April 15th, 2014
Finally… warm weather and that time of the year when we can get started planting/replanting the landscape.
As you’re shopping, consider that some plants make a good first impression but quickly lose their luster once they move in with you.
Others get off to a homely, underwhelming start in their garden-center pots but flourish like botanical swans once in open ground.
Knowing which is which helps invest your plant-buying dollars more wisely.
To help with your spring plant-buying, I’ve come up with a list of top 10 plants that look better in pots than the garden and a list of top 10 plants that look better in the garden than in pots at the garden center.
Let’s do the first list below and the second one next week.
Better in Pots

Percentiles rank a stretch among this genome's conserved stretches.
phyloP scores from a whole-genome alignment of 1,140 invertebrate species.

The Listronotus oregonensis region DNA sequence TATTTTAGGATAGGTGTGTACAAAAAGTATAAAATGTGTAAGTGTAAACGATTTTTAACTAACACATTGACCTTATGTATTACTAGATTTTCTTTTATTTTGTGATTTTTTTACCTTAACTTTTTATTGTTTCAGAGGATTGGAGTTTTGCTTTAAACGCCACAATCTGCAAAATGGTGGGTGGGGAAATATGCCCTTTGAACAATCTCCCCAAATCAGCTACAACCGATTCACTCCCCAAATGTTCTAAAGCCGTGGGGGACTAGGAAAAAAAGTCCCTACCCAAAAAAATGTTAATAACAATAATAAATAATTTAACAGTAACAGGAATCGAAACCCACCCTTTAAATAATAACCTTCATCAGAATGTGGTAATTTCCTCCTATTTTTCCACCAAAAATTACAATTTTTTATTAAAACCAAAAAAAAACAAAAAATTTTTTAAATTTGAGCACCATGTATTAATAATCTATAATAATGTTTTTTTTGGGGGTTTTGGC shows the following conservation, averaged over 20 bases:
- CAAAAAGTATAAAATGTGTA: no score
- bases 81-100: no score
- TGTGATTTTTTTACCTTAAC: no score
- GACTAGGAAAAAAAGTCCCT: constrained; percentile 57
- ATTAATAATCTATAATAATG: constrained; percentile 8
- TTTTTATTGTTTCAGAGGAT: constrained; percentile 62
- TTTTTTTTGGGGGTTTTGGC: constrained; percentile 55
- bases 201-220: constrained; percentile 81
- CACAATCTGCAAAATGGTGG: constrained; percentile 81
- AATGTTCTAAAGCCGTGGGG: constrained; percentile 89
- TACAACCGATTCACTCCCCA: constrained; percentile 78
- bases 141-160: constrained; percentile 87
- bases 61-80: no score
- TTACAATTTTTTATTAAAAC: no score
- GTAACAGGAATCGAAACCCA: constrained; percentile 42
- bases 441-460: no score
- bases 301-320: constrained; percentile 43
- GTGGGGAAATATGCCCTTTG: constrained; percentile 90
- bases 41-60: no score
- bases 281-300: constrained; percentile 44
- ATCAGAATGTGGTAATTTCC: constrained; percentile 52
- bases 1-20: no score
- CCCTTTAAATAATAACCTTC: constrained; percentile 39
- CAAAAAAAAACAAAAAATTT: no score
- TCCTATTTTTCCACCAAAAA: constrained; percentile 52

1.) Annual lobelia. These compact, dainty annuals grab lots of eyes with their rich blue flowers. Some varieties bloom sky blue, and others bloom a deeper, darker blue than any flower I’ve seen.
The problem is lobelia doesn’t do heat. By July, they’re almost always out of bloom and often totally fried to a crisp.
2.) Pansies/violas. These closely related flowers are also cool-weather lovers. They come in all sorts of vibrant colors with their cutesy faces.
In my experience, they end up in the same summer boat as lobelia – if the rabbits don’t eat them first.
3.) Azaleas. Azaleas have the good sense to hit peak bloom at the same time the bulk of people are planting-shopping in May.
Most are gorgeous balls of solid color in nursery pots, but way too many of them croak or become lacebug-infested in lousy soil, too much sun and summer drought.
4.) Mountain laurel. Our official state flower (a woodland broadleaf evergreen shrub) also looks great in April/May with its shiny leaves and pretty pink, rose or white flowers.
Unfortunately, this species is very picky about growing conditions, much preferring the cool Poconos woods (or the greenhouse) to your baked-clay back yard. A majority are dead in 2 to 3 years… or looking like they’d be better off if they were.